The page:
Toast: A Story of a Boy’s Hunger by Nigel Slater, 2003
I’ve heard the name Nigel Slater around the place before, a chef whose claim to fame was being a food writer for The Observer Magazine and also Marie Claire. He’s written several cookbooks and plays art director for his books.
This book is the matter-of-fact memoir of a loner growing up in ’60s and ’70s England. Food obsessed since as far back as he can remember, each brief chapter in this book is written like a diary entry with dishes or food items rather than dates to define them. Food and happiness are linked and the point of view is from someone who is lonely, hungry, sexually frustrated and bitter toward most others. He’s not an only child, but he might as well have been. It’s never obvious exactly why he is a loner, but his selfish ways probably don’t help. Not everything is explained in the book and you often have to put two and two together.
“Eating a slice of pie is like being in love.”
While this would be a compliment to the pie to most people, in Nigel’s story, it’s deeper than that. Toast is not an easy read or a lovely story. I had a lucky, happy childhood so I couldn’t really relate to Nigel’s feelings of isolation. You can’t help feeling slightly uncomfortable while reading this book. Food is very much a substitute for love or for friends.
I’m not a fan of Parmesan cheese and I could relate to Nigel’s first taste of Parmesan:
“Daddy, this cheese smells like sick,’ I tell him. ‘I know it does, son, don’t eat it. I think it must be off.’ We never had spaghetti bolognese or Parmesan cheese again.’
This book is about grub. Everyday, common food. Mostly processed food with brands of candy and chocolate bars identified and described. This is not a gourmet story, but the ordinary tucker of his childhood. This contrasts nicely with the cuisine he yearns for as he grows more passionate about food and cooking.
Some of my favourite morsels from Toast:
However much she hated making the cake we both loved the sound of the raw cake mixture falling into the tin. ‘Shhh, listen to the cake mixture,’ she would say, and the two of us would listen to the slow plop of the dollops of fruit and batter and sugar falling…
You can’t smell a hug. You can’t hear cuddle. But if you could, I reckon it would smell and sound of a warm bread-and-butter pudding.
The entire Christmas stood or fell according to the noise the trifle made when the first massive, embossed spoon was lifted out. The resulting noise, a sort of squelch-fart, was like a message from God. A silent trifle was a bad omen. The louder the trifle parped, the better Christmas would be.
My father loved a jam tart and would put one in whole and swallow it like a snake devouring a bird’s egg.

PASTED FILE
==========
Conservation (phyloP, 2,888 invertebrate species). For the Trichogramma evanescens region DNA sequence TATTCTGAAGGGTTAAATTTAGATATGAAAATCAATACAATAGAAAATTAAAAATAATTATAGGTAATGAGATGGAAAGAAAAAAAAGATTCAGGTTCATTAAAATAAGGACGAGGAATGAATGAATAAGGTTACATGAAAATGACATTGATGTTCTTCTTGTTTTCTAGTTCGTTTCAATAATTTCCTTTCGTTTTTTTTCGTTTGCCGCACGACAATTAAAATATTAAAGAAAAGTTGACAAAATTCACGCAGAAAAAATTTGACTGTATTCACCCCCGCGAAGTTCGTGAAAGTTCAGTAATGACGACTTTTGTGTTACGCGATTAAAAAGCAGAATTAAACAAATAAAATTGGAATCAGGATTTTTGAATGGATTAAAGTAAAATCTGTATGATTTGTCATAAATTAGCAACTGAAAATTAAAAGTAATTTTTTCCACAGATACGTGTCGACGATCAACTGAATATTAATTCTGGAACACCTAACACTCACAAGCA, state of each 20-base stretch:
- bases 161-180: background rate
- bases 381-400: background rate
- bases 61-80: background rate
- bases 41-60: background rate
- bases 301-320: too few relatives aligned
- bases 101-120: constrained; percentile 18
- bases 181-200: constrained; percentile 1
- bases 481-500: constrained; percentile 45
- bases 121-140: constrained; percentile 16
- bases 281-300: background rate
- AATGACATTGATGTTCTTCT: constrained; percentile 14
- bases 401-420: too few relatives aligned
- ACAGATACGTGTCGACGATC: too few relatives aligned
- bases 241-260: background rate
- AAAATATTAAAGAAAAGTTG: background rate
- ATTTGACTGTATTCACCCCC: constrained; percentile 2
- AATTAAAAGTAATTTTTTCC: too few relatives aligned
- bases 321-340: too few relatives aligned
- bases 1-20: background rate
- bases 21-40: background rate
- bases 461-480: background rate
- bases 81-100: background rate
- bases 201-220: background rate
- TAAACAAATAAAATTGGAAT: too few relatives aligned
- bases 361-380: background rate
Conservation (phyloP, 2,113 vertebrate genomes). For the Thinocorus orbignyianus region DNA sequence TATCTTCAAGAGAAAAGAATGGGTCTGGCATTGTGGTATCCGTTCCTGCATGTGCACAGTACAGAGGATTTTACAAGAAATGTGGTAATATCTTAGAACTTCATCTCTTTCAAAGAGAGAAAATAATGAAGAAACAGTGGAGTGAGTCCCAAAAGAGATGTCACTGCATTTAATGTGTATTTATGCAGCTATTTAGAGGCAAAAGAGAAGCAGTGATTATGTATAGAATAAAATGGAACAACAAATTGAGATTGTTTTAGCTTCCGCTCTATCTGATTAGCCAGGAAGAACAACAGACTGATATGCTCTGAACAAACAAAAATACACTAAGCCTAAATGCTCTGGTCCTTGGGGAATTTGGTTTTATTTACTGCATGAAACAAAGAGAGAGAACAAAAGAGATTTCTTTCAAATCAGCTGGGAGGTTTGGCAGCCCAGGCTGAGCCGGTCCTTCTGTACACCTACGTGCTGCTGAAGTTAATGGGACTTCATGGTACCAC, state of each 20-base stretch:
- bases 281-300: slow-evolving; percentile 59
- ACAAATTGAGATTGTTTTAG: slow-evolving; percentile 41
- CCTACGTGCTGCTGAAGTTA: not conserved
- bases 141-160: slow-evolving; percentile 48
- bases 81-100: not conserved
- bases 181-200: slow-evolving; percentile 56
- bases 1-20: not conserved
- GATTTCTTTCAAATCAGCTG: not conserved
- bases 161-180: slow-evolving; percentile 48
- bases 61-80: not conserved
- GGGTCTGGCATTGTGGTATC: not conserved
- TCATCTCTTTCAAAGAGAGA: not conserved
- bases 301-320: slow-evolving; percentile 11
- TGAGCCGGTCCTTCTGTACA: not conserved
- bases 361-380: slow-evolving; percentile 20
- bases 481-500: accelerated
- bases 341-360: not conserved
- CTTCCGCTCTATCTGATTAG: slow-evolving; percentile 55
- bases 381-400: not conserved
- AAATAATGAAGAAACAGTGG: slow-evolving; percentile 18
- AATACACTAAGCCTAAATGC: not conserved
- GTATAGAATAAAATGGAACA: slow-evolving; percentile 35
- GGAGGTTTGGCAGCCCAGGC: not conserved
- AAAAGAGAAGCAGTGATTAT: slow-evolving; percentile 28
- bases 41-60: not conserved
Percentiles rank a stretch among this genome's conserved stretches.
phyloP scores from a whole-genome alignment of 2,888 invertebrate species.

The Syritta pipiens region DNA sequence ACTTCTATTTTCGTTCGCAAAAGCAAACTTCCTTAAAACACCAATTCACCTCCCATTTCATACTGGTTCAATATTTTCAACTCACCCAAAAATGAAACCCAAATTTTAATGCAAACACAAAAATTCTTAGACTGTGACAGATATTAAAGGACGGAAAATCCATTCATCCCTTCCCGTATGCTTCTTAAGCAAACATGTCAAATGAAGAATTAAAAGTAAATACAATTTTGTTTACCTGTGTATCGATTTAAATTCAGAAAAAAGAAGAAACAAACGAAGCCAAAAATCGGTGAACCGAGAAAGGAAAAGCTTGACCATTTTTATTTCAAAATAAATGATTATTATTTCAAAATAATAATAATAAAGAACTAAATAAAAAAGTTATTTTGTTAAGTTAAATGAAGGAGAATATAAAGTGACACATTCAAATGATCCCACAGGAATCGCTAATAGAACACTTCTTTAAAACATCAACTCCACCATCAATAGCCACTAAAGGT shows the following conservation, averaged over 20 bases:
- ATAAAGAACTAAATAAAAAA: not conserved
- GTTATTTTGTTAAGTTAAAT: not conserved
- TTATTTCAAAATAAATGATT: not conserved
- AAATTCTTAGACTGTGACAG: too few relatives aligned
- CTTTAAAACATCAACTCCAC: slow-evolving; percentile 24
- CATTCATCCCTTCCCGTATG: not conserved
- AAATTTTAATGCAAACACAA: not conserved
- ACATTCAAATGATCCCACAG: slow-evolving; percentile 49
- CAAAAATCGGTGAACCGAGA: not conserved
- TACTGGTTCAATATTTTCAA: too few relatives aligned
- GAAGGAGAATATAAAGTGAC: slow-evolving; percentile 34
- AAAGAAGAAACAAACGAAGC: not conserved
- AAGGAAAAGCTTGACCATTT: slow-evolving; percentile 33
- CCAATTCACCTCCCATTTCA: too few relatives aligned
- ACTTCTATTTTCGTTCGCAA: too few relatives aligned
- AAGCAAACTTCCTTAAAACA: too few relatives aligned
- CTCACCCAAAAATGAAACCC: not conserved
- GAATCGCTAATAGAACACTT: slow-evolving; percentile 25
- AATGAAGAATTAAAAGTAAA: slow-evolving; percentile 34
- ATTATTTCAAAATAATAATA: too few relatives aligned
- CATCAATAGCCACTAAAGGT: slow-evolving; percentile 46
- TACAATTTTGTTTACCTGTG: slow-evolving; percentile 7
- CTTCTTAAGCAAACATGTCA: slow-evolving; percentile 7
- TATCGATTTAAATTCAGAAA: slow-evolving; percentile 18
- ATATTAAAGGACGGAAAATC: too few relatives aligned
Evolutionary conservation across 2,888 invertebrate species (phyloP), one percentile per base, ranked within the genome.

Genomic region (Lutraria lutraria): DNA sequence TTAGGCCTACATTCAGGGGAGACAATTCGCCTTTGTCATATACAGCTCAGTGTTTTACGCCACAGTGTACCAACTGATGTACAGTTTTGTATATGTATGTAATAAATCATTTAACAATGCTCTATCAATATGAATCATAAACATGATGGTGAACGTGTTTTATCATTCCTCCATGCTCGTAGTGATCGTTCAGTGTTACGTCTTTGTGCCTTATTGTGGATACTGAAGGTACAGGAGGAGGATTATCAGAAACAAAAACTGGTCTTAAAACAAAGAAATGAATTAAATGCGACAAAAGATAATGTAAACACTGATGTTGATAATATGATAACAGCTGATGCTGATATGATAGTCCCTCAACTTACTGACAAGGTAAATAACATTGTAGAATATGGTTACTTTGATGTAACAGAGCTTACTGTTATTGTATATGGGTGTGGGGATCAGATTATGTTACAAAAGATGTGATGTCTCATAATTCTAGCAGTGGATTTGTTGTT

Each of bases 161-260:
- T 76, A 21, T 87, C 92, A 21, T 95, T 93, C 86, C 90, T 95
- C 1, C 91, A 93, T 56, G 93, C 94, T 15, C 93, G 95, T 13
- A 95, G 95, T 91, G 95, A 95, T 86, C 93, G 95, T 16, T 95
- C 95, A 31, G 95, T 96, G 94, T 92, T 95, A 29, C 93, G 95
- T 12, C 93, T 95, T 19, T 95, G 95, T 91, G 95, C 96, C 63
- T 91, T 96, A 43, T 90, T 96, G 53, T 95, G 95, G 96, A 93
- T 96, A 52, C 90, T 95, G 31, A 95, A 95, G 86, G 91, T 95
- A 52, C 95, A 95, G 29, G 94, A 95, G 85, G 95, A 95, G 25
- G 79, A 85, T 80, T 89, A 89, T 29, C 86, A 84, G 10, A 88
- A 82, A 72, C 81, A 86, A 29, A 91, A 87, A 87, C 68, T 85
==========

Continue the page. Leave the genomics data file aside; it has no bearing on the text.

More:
I just thought how utterly cool I was to have eaten grilled grapefruit. I boasted about it to everyone at school the next day in much the same way as someone might boast about getting their first shag.
He has a thing about carving the roast. It is like he imagines he clubbed the animal to death and dragged it home through the snow like a caveman with a mammoth. Not to carve the Sunday joint would be an admission to not being quite a man.
Warm, soft and creamy, this wasn’t food that could be a kiss or hug, like marshmallows or Irish stew, this was food that was pure sex.
These days I prefer to read books on the free Kindle app on my iPad. But since the new update which got rid of the much loved Google and Wiki search, reading isn’t nearly as pleasurable as it used to be. Especially in a book like Toast, where loads of unfamiliar food brand names are used, it would have been nice to just touch the word and come up with a photo from either Google or Wiki. There were foods like Garibaldi (like Golden Fruit here in NZ) or Jammie Dodgers (like Shrewsbury here in NZ) that I would have liked to look up while reading. Hopefully with the next update of Kindle, they will reinstate the Google and Wiki search features.
Read this book if you have a sweet tooth or come from a dysfunctional family or experienced a lonely childhood.
This book was published in 2003 and both paperback and electronic versions can be found on Amazon. It was made into a movie and released in 2010. I haven’t seen it yet, but I’m interested to see if the loneliness you feel for Nigel in the book is translated into the movie.
For those that have just joined, as part of my year’s resolutions (read more books) I hoping to read and review a food related book every month during 2012.
January Book Review: A Homemade Life by Molly Wizenberg
February Book Review: Don’t Try This At Home: Culinary Catastrophes from the world’s greatest cooks and chefs Edited by Kimberly Witherspoon and Andrew Friedman
March Book Review: East of Eden by John Steinbeck